The Scott Expedition: One Week In
On our seventh day on the ice, things are finally looking up. We had a freezing, miserable morning with a soft, sticky surface that slowed us to a crawl, and a biting windchill that seemed determined to freeze our fingers, toes and faces.
Getting going in the morning is perhaps the hardest part of the day. We take the tent down and pack our sleds wearing big down jackets, removing them just before we start skiing. Then comes a difficult balancing act: setting off fast enough to generate enough heat to thaw our painful digits/noses and generally get our bodies feeling comfortably warm again, yet cautiously enough to avoid straining a stiff, cold tendon or muscle.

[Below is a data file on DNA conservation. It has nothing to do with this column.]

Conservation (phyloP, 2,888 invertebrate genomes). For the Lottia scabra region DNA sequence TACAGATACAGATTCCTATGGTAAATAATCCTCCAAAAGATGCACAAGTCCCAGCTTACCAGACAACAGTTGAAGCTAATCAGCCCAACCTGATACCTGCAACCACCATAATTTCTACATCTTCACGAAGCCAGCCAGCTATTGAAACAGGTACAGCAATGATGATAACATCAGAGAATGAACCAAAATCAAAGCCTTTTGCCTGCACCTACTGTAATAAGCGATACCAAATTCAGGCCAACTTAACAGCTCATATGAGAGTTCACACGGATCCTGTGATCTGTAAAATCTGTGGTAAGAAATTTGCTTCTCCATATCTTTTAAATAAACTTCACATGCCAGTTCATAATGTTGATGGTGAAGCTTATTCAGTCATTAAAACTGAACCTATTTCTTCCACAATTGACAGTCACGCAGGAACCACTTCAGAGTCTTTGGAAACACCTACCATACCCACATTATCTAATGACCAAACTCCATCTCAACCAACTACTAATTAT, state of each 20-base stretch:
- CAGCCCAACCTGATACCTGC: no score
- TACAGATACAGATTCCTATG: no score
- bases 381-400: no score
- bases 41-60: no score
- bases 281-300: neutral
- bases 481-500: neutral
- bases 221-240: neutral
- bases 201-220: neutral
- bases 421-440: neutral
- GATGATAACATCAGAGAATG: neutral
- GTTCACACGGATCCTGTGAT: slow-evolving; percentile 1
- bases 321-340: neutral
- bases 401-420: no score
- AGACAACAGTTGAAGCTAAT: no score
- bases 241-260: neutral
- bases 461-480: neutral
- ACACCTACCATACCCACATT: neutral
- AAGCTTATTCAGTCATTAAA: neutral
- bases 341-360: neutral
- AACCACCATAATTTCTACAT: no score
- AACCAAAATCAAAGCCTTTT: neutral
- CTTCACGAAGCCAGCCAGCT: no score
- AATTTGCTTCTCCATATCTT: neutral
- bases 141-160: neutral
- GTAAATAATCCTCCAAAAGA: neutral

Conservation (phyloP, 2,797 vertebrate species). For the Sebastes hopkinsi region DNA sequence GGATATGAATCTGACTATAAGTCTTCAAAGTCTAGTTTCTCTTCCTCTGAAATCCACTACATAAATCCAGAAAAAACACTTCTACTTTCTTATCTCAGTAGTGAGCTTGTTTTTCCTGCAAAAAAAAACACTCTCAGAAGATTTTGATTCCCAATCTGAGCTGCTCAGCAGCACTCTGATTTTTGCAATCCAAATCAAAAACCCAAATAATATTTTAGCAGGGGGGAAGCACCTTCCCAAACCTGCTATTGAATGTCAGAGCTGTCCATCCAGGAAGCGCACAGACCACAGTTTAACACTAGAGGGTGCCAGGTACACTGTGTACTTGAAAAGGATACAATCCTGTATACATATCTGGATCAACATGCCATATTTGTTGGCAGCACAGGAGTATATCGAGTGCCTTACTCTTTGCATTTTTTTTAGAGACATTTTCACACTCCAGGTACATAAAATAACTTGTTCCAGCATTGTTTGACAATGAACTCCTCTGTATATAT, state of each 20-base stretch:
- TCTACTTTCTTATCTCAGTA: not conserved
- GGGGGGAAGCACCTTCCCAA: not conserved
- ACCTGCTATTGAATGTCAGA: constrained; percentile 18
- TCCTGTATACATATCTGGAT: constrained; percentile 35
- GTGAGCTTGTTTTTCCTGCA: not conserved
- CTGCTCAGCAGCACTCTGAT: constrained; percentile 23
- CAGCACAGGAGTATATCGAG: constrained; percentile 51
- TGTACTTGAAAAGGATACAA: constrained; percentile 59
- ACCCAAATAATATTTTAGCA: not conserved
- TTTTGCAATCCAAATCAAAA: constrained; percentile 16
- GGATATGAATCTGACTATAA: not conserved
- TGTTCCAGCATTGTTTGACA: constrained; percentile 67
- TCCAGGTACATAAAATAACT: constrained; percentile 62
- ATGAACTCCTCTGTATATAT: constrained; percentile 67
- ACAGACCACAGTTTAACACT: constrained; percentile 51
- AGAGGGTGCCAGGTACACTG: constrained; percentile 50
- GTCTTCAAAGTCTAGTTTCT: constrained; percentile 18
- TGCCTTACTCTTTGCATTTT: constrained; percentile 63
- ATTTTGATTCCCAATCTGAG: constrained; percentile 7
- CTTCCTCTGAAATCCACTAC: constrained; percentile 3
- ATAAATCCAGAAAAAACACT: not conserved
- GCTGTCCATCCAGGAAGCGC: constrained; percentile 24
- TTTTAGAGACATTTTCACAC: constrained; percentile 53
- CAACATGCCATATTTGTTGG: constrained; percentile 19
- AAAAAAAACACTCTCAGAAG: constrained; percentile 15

The first three hours of today were pretty grim, then we suddenly appeared – in the space of a few feet – to cross a mysterious threshold where the surface became instantly and infinitely better. It was like my sled had snapped in half, and I suddenly found myself standing more upright rather than leaning deep into my harness, and able to ski for 10 or 15 minutes at a time, rather than 10 or 15 paces. It stayed like that for the rest of the day, so we’re feeling optimistic.
For daily updates and more on the first week visit www.scottexpedition.com/blog and for an insight into our journey to Antarctica here’s a short video seriesTagged in: arctic, ice, Ross Ice Shelf, Scott Expedition, snow
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